Experimental & molecular medicine

The tyrosine kinase inhibitor nintedanib activates SHP-1 and induces apoptosis in triple-negative breast cancer cells.

PMID 28798401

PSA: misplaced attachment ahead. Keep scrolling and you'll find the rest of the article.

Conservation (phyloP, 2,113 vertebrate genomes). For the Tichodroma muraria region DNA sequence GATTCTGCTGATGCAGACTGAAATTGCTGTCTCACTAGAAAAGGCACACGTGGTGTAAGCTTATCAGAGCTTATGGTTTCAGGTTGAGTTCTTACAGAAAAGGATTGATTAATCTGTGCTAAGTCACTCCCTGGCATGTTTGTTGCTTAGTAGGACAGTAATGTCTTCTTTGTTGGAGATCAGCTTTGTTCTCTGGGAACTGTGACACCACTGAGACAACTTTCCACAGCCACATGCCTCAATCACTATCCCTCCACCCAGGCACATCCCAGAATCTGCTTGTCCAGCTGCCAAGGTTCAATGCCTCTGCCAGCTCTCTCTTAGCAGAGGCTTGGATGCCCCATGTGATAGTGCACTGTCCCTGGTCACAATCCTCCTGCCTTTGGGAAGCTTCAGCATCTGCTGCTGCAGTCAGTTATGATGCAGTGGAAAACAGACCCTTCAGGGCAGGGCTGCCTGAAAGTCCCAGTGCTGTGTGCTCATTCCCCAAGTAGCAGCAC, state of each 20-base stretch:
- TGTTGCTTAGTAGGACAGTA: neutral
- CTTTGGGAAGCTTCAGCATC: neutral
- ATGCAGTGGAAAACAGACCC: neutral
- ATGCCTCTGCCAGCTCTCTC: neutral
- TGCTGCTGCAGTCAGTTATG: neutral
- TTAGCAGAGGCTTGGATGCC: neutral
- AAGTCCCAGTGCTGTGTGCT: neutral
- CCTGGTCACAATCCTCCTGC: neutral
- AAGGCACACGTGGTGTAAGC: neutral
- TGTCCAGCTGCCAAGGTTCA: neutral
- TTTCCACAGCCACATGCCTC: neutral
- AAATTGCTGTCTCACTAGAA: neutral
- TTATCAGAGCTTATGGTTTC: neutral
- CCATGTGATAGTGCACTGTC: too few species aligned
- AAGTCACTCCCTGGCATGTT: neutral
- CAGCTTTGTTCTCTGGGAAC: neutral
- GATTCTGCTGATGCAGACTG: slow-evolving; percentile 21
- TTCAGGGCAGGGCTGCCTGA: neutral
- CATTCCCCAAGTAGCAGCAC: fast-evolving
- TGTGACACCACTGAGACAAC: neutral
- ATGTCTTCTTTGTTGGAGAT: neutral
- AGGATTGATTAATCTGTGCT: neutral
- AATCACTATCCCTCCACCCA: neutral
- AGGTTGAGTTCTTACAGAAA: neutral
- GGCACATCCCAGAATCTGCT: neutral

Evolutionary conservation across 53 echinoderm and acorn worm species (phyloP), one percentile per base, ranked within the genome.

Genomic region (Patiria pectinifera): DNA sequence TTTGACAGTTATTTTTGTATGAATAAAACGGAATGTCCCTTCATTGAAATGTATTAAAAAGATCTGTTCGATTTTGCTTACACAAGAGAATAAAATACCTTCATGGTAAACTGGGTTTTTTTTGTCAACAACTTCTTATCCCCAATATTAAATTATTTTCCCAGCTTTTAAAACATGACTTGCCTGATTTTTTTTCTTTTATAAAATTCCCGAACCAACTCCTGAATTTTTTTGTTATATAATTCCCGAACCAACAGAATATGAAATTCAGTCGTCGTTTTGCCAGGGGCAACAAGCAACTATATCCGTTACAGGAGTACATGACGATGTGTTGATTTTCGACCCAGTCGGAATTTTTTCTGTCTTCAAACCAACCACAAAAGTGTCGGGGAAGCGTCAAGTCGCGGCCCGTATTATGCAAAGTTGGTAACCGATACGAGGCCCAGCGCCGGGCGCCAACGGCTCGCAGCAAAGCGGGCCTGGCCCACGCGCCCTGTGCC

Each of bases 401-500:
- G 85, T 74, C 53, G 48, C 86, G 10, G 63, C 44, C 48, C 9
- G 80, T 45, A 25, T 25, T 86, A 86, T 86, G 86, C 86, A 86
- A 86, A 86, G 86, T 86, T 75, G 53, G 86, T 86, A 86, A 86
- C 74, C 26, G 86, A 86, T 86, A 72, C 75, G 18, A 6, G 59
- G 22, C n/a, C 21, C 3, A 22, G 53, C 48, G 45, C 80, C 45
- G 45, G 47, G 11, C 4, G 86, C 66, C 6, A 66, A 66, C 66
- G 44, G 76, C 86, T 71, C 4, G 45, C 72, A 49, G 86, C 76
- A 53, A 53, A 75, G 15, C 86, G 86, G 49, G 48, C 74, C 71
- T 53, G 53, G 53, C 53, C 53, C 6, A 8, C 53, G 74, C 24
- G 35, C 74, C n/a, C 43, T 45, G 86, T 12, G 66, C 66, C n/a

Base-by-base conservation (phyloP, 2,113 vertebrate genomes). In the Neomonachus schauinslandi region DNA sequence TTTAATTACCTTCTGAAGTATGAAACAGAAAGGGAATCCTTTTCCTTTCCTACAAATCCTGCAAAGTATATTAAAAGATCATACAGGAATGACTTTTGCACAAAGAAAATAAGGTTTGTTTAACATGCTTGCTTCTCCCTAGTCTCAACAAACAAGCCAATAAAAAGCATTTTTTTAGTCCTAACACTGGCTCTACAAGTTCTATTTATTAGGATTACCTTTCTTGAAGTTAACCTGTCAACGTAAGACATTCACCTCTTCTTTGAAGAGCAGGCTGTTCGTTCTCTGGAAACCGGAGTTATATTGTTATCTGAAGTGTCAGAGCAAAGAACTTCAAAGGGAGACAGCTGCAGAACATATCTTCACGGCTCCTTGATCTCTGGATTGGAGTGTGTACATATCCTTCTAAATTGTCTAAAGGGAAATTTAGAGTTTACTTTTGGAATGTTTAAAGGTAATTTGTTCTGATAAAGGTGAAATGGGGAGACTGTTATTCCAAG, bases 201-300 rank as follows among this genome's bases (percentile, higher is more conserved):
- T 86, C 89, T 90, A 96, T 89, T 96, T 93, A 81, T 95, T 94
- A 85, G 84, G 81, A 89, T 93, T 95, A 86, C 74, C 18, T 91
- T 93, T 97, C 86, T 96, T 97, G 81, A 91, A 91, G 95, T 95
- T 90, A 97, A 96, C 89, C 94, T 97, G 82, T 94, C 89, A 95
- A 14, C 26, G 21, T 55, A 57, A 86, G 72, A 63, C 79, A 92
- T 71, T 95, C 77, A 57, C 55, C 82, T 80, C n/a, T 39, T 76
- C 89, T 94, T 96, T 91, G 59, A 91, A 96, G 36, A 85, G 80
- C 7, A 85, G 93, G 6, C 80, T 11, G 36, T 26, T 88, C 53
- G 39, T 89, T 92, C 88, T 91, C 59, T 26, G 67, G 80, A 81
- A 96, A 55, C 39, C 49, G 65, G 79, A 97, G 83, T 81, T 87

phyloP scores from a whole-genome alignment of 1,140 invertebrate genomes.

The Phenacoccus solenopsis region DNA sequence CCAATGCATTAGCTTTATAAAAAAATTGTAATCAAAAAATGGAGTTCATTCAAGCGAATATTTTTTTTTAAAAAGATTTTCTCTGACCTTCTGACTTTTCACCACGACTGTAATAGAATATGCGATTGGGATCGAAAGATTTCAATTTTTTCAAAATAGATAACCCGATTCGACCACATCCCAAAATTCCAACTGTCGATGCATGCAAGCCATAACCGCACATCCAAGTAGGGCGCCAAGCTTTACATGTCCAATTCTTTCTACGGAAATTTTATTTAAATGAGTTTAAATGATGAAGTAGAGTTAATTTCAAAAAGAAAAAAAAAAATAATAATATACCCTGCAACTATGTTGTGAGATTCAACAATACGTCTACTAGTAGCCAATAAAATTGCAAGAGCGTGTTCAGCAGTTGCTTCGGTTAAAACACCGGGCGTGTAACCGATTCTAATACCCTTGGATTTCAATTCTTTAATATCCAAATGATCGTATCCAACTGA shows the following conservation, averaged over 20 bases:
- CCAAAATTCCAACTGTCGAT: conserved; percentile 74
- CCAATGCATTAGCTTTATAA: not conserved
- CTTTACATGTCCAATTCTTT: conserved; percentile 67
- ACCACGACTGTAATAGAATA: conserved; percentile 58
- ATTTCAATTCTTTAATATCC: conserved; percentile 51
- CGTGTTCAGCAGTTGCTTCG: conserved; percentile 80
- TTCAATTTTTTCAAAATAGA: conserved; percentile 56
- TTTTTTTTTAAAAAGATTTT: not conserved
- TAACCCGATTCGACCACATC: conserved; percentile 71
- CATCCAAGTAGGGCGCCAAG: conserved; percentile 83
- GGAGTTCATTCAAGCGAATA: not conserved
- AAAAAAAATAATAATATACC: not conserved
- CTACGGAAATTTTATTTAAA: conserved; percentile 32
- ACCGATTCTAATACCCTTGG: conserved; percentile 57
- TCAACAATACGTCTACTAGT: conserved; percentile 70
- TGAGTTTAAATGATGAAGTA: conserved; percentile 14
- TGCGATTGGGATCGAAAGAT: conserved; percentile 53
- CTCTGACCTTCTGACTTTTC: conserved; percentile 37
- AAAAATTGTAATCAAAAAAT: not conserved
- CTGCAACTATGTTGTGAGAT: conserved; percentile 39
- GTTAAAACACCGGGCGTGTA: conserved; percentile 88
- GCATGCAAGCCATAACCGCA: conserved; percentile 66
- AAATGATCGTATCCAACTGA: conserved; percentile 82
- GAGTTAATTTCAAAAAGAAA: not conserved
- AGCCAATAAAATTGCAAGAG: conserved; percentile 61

Triple-negative breast cancer (TNBC) remains difficult to treat and urgently needs new therapeutic options. Nintedanib, a multikinase inhibitor, has exhibited efficacy in early clinical trials for HER2-negative breast cancer. In this study, we examined a new molecular mechanism of nintedanib in TNBC. The results demonstrated that nintedanib enhanced TNBC cell apoptosis, which was accompanied by a reduction of p-STAT3 and its downstream proteins. STAT3 overexpression suppressed nintedanib-mediated apoptosis and further increased the activity of purified SHP-1 protein. Moreover, treatment with either a specific inhibitor of SHP-1 or SHP-1-targeted siRNA reduced the apoptotic effects of nintedanib, which validates the role of SHP-1 in nintedanib-mediated apoptosis. Furthermore, nintedanib-induced apoptosis was attenuated in TNBC cells expressing SHP-1 mutants with constantly open conformations, suggesting that the autoinhibitory mechanism of SHP-1 attenuated the effects of nintedanib. Importantly, nintedanib significantly inhibited tumor growth via the SHP-1/p-STAT3 pathway. Clinically, SHP-1 levels were downregulated, whereas p-STAT3 was upregulated in tumor tissues, and SHP-1 transcripts were associated with improved disease-free survival in TNBC patients. Our findings revealed that nintedanib induces TNBC apoptosis by acting as a SHP-1 agonist, suggesting that targeting STAT3 by enhancing SHP-1 expression could be a viable therapeutic strategy against TNBC.